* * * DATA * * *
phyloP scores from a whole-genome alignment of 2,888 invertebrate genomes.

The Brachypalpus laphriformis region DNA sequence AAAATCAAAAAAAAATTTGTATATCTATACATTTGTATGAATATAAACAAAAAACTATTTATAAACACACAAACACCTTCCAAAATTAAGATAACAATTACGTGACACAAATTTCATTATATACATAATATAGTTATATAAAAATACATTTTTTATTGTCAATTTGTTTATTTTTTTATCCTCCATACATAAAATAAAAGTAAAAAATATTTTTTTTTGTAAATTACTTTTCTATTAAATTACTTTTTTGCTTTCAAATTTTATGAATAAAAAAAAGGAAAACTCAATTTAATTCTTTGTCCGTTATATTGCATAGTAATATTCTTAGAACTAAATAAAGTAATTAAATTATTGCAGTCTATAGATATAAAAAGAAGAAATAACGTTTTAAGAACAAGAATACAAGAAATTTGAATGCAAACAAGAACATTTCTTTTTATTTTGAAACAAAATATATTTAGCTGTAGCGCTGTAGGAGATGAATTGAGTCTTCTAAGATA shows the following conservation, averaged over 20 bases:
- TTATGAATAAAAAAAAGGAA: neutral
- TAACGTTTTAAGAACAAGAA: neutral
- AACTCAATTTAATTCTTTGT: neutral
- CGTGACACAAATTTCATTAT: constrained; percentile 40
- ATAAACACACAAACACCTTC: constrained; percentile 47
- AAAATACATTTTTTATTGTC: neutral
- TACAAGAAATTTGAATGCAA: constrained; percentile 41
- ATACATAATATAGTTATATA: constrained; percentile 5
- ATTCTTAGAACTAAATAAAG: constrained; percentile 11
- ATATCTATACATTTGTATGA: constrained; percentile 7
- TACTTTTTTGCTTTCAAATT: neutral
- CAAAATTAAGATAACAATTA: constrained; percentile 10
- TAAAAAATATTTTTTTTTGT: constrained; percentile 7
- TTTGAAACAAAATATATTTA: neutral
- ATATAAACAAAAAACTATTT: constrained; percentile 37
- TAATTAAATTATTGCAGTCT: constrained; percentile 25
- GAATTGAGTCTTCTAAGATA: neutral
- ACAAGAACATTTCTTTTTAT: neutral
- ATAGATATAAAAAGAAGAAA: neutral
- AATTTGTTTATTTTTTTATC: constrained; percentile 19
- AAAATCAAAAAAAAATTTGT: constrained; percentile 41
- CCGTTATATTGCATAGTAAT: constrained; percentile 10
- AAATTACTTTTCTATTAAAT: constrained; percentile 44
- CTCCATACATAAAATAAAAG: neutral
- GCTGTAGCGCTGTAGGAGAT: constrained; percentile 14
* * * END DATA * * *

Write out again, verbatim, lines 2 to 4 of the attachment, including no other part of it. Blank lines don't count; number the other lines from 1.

The Brachypalpus laphriformis region DNA sequence AAAATCAAAAAAAAATTTGTATATCTATACATTTGTATGAATATAAACAAAAAACTATTTATAAACACACAAACACCTTCCAAAATTAAGATAACAATTACGTGACACAAATTTCATTATATACATAATATAGTTATATAAAAATACATTTTTTATTGTCAATTTGTTTATTTTTTTATCCTCCATACATAAAATAAAAGTAAAAAATATTTTTTTTTGTAAATTACTTTTCTATTAAATTACTTTTTTGCTTTCAAATTTTATGAATAAAAAAAAGGAAAACTCAATTTAATTCTTTGTCCGTTATATTGCATAGTAATATTCTTAGAACTAAATAAAGTAATTAAATTATTGCAGTCTATAGATATAAAAAGAAGAAATAACGTTTTAAGAACAAGAATACAAGAAATTTGAATGCAAACAAGAACATTTCTTTTTATTTTGAAACAAAATATATTTAGCTGTAGCGCTGTAGGAGATGAATTGAGTCTTCTAAGATA shows the following conservation, averaged over 20 bases:
- TTATGAATAAAAAAAAGGAA: neutral
- TAACGTTTTAAGAACAAGAA: neutral